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Tone Deaf in the White House

March 26th, 2013 - 6:54 am

This one is a real head-scratcher:

The White House hopes to bolster President Obama’s political standing by shifting attention from the bruising budget battles of the last month to immigration reform and gun control.

Democrats welcome the pivot after watching Obama’s standing in polls fall amid fights with Congress over the budget and the automatic spending cuts known as the sequester.

They see immigration and gun reform as a better playing field for Obama that could provide political wins for the president.

Poll after poll shows Americans side more with the GOP (or at least against the Democrats) on gun control and immigration. So how is this pivot supposed to help?

Obama spent two years making speech after speech, trying to bolster support for ObamaCare, and moved public opinion not one whit. And that’s before the gawdawful law started making itself felt. Here we have two issues where most Americans have had their views set for probably their entire adult lives — and Teh One is going to improve his numbers by going against the grain?

I don’t think so. He — and we — are in for a mostly-miserable 46 more months.

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All Comments   (7)
All Comments   (7)
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The pivot is to focus on issues that can manipulated emotionally. It's hard to get people to fired up about budgets (and it's hard to argue against math). It's easier to get your base out using emotional appeals on hot-button issues.
1 year ago
1 year ago Link To Comment

Whenever the White House says something, it's best to remember that you are not the target audience. Neither are most Americans. But somewhere there IS a target audience, one that they need in 2014.

Without knowing the polling numbers, I'd venture a guess that older voters are less anti-immigration and pro-gun than they are worried about what Republicans will do to their Social Security check. Or at least that'll be the case after the media demagogues the Social Security issue for a solid year. Meanwhile, there may be some districts that can be flipped with a high Hispanic turnout...

Are they right? I have no idea. But when I'm puzzled at the Administration's statements, that's the kind of thing I've learned to look for.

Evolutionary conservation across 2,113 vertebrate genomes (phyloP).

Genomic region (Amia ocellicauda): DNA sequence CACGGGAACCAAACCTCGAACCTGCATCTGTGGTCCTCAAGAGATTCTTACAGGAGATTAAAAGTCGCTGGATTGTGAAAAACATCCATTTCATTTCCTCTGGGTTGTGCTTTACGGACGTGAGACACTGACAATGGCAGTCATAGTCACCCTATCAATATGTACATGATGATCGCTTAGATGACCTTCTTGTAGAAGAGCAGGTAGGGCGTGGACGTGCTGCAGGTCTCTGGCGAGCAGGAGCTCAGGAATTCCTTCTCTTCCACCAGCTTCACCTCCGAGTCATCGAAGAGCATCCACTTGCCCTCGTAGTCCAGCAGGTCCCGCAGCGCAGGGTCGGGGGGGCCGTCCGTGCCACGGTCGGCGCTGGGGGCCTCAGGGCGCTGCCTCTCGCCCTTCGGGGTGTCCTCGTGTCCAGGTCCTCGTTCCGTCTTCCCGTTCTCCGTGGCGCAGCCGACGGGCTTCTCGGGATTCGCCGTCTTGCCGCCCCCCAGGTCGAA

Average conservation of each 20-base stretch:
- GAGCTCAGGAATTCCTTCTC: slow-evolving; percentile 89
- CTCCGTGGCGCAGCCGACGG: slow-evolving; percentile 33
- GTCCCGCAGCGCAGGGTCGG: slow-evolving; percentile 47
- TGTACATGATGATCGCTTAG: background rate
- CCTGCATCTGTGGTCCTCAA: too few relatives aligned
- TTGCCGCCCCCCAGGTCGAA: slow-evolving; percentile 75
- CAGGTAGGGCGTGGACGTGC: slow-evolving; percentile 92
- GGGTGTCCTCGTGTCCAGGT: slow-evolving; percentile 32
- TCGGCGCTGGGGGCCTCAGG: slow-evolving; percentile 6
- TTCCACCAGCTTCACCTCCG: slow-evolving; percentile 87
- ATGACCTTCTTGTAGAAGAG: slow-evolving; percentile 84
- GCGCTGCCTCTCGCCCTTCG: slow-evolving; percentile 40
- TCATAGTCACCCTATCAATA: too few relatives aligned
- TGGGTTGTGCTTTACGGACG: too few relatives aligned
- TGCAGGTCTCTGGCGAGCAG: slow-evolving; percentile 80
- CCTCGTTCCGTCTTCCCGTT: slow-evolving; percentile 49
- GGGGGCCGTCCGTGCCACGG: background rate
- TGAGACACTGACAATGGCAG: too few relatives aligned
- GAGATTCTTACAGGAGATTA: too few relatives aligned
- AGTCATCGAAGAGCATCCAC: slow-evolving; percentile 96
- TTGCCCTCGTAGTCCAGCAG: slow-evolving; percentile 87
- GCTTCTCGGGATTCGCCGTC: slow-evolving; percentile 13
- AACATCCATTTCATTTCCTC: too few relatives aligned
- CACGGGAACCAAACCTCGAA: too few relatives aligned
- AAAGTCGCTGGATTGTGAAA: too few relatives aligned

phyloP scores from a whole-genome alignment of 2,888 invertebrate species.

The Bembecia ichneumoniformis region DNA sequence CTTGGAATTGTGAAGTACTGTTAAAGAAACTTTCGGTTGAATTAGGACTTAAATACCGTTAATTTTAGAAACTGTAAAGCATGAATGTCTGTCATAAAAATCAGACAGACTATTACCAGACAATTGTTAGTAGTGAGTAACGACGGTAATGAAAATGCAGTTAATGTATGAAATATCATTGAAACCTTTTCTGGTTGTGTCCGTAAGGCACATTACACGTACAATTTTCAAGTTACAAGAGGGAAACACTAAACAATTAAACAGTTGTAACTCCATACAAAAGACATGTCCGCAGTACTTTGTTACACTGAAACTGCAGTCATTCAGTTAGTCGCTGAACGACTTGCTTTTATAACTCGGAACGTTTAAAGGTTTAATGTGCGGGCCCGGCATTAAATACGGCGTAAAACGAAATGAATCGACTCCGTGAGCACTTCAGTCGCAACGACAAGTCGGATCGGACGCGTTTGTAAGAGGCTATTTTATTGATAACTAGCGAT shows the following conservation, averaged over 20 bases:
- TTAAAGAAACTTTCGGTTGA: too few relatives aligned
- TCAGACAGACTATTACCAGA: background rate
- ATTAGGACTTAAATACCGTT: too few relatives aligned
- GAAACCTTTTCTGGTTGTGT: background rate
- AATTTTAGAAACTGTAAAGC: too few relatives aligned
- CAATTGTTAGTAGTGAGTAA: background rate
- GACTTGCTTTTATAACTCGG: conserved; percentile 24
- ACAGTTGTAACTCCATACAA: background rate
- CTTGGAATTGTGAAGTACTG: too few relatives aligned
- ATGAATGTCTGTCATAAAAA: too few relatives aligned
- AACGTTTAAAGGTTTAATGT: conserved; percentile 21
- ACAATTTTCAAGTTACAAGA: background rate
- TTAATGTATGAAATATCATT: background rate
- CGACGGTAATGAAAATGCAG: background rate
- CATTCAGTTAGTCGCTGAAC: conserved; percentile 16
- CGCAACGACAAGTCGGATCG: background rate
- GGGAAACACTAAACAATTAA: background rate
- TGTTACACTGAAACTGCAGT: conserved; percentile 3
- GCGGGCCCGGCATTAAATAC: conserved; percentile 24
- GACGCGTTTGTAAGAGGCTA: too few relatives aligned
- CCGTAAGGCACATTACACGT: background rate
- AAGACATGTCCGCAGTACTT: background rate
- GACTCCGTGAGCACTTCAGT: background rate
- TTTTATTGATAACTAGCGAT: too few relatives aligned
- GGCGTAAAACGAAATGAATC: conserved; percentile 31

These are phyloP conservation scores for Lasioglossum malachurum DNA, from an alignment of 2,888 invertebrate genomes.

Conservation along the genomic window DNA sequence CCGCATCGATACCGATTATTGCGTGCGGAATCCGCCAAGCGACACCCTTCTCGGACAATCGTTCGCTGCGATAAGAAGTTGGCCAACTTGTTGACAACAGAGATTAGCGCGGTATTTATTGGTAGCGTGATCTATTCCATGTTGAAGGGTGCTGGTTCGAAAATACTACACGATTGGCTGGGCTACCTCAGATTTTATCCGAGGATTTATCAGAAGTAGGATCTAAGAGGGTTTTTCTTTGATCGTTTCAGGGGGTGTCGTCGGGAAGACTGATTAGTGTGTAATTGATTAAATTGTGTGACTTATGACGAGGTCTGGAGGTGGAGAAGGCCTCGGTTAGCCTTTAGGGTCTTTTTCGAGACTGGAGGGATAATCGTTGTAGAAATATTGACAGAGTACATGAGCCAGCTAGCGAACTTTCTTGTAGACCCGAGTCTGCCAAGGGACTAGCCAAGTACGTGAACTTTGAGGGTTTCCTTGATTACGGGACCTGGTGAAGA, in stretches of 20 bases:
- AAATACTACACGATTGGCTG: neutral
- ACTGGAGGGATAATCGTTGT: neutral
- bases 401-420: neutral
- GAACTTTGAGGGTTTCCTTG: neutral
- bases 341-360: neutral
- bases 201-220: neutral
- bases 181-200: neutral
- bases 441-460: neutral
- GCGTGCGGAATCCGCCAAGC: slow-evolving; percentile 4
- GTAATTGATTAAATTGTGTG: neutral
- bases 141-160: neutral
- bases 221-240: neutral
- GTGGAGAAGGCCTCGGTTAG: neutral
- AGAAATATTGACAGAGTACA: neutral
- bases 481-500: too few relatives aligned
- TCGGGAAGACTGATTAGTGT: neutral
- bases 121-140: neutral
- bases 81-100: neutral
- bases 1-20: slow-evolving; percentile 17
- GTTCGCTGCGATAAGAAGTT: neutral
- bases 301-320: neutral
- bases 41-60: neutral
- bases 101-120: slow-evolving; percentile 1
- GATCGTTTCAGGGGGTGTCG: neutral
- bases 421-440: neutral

1 year ago
1 year ago Link To Comment
This is less about affecting any real policy change than it is about the shaping of perceptions: The midterm election season is well underway.
1 year ago
1 year ago Link To Comment
Still doesn't make it a smart move. In fact, Obama is likely to endanger Congresscritters in marginal districts than he is to help.
1 year ago
1 year ago Link To Comment
That's the CW, outside their bubble. But it fits with a broad-based attempt to paint the GOP, and in particular Paul, Cruz and Rubio as far outside the mainstream. In the same way, the whole campaign on gun-control turns on appeals to emotion, to creating a perception that supporters of gun rights are extreme and unappealing - same with immigration. It's a matter of shaping the cultural narrative at an almost subliminal level. Remember: The last election seems to have been swayed in some measure by turning out the low information voter, precisely the person most likely to be swayed by appeals to emotion and cultural standing. Whether or not this works, we'll see.
1 year ago
1 year ago Link To Comment
Gotta go with QED on this one. Yes, Steve, it doesn't look like a smart move. But this country is filled with people who didn't make a smart move last November.

This is an emotional appeal to the base (or the LIV--but I repeat myself). Plain and simple. Obama's hoping to get them fired up more than the Tea Party can fire up its base.

I think Obama's playing a losing hand, and frankly, I hope he pushes it really hard. The bigger he plays this, the more likely we are to see the Senate go red in 2014. Still long odds, but I'm willing to hope for the best.

Of course, the SoCons are chomping at the bit to stay home next election cycle, if the GOP goes rainbow. That's the real weak link in the whole red coalition.

*sigh*

It's all a matter of which side disintegrates first. Of course, the whole country could just go belly-up before that happens, so there's that.
1 year ago
1 year ago Link To Comment
Narrow your focus from SoCons to Evangelicals. What they will do in future elections becomes an interesting question. For the greater part of the 20th century, Evangelicals were not that involved in electoral politics. For the most part they were content to live and let live. What changed everything were the USSC decisions on school prayer Engle v Vitale and Abbington School District v Schempp in 62-63 and, of course, Roe v Wade in 73.

They now have seen Reagan, and one of their own in GWB, come and go with little effect on the culture that surrounds them. I wouldn't be surprised if the larger movement begins to turn inward. After all, the Amish and Mennonite communities have managed to preserve themselves and their values without being involved in electoral politics, or the culture at large. Outside the metro areas one can easily imagine these communities reverting to a pre-62 attitude.

With respect to the GOP, for example, Huckabee recently promised a walkout over the issue of SSM. If the Court makes the issue moot as a matter of law. What then?
1 year ago
1 year ago Link To Comment
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